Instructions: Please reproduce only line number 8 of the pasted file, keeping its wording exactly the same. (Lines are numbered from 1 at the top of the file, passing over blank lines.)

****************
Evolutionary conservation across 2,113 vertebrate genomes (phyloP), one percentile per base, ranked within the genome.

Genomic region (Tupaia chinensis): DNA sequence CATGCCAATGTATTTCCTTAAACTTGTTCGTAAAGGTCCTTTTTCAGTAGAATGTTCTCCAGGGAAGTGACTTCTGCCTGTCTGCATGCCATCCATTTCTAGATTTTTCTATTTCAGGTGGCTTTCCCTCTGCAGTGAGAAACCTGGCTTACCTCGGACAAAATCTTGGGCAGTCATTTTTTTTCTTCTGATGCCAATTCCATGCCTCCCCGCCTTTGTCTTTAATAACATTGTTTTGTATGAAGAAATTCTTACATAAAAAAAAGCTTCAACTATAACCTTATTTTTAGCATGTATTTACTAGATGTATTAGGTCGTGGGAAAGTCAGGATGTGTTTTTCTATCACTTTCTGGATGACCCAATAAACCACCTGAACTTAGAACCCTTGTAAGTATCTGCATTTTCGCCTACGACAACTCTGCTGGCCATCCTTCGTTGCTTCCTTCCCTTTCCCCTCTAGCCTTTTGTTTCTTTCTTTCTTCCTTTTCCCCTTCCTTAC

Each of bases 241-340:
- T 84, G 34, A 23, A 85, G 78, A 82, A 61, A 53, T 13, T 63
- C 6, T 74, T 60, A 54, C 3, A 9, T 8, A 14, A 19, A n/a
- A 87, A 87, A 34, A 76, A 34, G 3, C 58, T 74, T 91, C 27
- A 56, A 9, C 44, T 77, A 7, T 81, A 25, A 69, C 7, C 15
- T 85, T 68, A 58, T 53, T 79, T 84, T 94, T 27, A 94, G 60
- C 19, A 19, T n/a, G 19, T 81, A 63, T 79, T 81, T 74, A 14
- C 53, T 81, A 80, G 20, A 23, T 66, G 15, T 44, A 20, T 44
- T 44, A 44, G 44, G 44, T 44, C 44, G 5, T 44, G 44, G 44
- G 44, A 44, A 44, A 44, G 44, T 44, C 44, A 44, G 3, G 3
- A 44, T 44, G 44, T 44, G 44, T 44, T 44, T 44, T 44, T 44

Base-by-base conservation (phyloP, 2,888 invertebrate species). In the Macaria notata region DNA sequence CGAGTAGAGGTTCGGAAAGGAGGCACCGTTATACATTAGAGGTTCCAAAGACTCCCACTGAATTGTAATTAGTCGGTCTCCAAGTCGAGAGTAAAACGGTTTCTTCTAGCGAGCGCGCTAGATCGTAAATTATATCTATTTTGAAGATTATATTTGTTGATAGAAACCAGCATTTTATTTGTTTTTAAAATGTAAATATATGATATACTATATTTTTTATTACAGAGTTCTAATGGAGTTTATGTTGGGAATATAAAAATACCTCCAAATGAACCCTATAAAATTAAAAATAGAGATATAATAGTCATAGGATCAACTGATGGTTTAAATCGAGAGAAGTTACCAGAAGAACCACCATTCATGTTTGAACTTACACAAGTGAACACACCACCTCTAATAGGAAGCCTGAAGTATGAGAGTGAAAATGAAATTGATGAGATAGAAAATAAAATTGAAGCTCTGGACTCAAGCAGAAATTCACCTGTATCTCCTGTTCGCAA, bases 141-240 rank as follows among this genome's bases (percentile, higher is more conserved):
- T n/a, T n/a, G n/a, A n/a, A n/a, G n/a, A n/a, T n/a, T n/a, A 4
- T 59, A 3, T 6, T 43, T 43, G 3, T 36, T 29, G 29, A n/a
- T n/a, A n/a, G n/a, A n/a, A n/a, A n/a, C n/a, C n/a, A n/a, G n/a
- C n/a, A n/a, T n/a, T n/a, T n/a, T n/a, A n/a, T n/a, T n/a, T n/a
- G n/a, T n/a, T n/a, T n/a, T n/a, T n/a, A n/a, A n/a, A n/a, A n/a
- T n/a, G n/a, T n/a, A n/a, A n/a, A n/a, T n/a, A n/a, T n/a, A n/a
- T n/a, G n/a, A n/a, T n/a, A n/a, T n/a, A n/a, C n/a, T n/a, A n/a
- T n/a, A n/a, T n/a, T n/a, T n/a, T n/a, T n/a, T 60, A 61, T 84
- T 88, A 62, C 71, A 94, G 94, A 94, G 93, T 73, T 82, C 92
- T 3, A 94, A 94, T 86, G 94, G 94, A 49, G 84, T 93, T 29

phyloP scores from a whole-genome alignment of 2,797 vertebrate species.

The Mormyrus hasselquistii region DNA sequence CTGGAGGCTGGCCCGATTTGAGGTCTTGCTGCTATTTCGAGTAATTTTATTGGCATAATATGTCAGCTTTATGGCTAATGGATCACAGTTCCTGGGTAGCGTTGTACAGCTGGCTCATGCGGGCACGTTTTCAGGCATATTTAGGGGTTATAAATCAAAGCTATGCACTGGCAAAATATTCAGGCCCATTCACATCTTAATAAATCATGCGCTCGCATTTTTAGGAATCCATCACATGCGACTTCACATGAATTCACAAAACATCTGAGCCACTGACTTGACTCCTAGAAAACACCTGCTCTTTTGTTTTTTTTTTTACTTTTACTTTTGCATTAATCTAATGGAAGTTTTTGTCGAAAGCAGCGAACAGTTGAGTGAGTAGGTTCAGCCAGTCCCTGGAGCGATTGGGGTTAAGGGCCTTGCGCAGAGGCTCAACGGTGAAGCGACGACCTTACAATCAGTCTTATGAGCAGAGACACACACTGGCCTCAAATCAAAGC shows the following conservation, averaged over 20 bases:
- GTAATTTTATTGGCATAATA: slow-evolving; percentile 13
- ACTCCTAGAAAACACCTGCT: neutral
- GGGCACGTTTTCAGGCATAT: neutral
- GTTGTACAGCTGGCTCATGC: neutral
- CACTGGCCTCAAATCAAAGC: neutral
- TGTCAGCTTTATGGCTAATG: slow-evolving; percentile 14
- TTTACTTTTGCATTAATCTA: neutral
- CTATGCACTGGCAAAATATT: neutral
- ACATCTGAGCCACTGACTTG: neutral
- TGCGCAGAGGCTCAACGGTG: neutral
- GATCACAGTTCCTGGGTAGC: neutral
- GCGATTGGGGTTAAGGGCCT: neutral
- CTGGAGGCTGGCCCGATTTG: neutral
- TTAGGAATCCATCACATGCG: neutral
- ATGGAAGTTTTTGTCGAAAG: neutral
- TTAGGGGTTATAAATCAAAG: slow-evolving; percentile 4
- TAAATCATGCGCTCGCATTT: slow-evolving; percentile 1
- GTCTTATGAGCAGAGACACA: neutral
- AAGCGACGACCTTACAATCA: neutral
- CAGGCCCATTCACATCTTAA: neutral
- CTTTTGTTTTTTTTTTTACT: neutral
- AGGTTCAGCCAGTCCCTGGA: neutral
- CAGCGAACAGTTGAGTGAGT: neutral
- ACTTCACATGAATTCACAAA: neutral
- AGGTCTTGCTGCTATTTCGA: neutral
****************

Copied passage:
- T 85, T 68, A 58, T 53, T 79, T 84, T 94, T 27, A 94, G 60